Gov. Northam visits Valley to dedicate new state forest

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ROCKINGHAM COUNTY, Va. (WHSV) — On Monday, Governor Ralph Northam visited Rockingham County to dedicate Virginia's 25th state forest and mark the 100-year anniversary of the Commonwealth's state forest system.

This is the Commonwealth's 25th State Forest totaling 69,441 acres.

The newest designated forest, "First Mountain State Forest," is located near the town of Elkton, next to the Massanutten mountain range on the southeast slopes. This brings the Commonwealth's state forest land total to 69,441 acres.

First Mountain encompasses 573 acres of hardwood and pine stands, as well as open fields and more than 21,700 feet of stream frontage. It is adjacent to 583 contiguous acres of the George Washington National Forest.

Governor Northam said the new state forest is a part of his administration's programs to find and protect more environments around the commonwealth.

"This is a beautiful area of Virginia here in the Valley," Governor Northam said. "And with this new state forest, there's 573 acres of forest land that we can preserve in perpetuity and allow people to continue to live off this land and to also come here and visit."

All of Virginia's state forests are self-supporting and receive no general state fund for operations. Operating funds come from the sale of forest products.

Monday's dedication was a joint effort between Northam's administration, the Virginia Department of Forestry, and the Dofflemyer family, who donated part of their tree farm for the state forest.

"For many people to all be in this together, as we say, it takes a village," Governor Northam said. "To have all these folks out here today, to participate in this is just very commendable and again it's just really a good day for Virginia."

The land that makes up First Mountain was purchased by the Dofflemeyers thanks to funding from the DuPont settlement over mercury contamination in the Shenandoah Valley.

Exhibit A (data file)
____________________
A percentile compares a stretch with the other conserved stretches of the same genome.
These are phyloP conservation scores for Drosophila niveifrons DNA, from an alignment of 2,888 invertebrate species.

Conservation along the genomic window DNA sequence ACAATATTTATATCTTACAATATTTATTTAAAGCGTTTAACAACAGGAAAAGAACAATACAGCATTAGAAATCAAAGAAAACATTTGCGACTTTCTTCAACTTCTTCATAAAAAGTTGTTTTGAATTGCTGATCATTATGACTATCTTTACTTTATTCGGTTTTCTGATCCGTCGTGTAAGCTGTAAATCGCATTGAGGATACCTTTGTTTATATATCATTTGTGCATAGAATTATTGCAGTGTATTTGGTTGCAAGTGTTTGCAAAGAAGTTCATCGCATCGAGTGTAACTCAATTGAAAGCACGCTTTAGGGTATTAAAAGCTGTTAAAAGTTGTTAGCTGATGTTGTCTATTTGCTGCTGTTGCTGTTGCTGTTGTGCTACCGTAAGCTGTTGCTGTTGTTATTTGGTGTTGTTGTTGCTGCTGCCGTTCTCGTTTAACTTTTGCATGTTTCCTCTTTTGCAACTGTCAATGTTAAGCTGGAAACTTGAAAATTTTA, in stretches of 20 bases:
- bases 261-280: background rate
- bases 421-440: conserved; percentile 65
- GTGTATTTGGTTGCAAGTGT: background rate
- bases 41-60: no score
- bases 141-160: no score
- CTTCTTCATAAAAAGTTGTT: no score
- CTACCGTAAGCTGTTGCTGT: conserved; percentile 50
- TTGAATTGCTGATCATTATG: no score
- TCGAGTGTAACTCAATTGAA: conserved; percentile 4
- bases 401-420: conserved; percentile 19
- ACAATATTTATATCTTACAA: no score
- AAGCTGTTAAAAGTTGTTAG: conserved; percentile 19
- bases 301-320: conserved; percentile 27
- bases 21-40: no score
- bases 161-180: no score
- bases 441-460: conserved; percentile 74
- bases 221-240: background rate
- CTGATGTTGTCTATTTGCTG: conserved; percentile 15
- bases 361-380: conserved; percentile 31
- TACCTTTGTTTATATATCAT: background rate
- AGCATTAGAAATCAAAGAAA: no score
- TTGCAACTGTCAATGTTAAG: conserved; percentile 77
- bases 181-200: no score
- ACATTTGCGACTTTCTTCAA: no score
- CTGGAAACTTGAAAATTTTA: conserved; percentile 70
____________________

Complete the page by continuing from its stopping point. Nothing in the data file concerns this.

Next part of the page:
Mercury from industrial activities at the former E.I. du Pont de Nemours and Company (DuPont) facility in Waynesboro contaminated the South River and South Fork Shenandoah River for decades, impacting fish, wildlife, and their habitats.

Recreational fishing opportunities were also impacted from the mercury contamination, due to fish consumption advisories on the South River and South Fork Shenandoah River (SFSR).

The settlement over that contamination, administered by the Virginia Department of Environmental Quality and the U.S. Fish and Wildlife Service, is valued at about $50 million.

Originally part of Boone’s Run Farm, the property was owned by long-time Charlottesville residents Virginia and Alfred Dofflemyer and was in the Dofflemyer family for multiple generations. Prior to 2007, Boone’s Run Farm was a well-managed tree farm.

“I speak on behalf of the entire Dofflemyer family in expressing our excitement that the family farm is now part of the state forest system and will be protected from future development,” said Todd Dofflemyer. “Additionally, we are excited by the prospect of the VDOF actively tree farming like my grandfather, Alfred Dofflemyer, did for so many years.”

“First Mountain State Forest has magnificent views of the Blue Ridge and Allegheny Mountains, diverse flora and fauna, and the upper reaches of Boone’s Run are a designated Class II wild trout stream where brook trout are present,” said State Forester Rob Farrell. “Water is what makes this place special. With more than 21,000 feet of stream frontage and 43,422 feet of vegetated buffers, First Mountain plays an important role in improving water quality, recreation and tourism opportunities, and ultimately the health of the Chesapeake Bay.”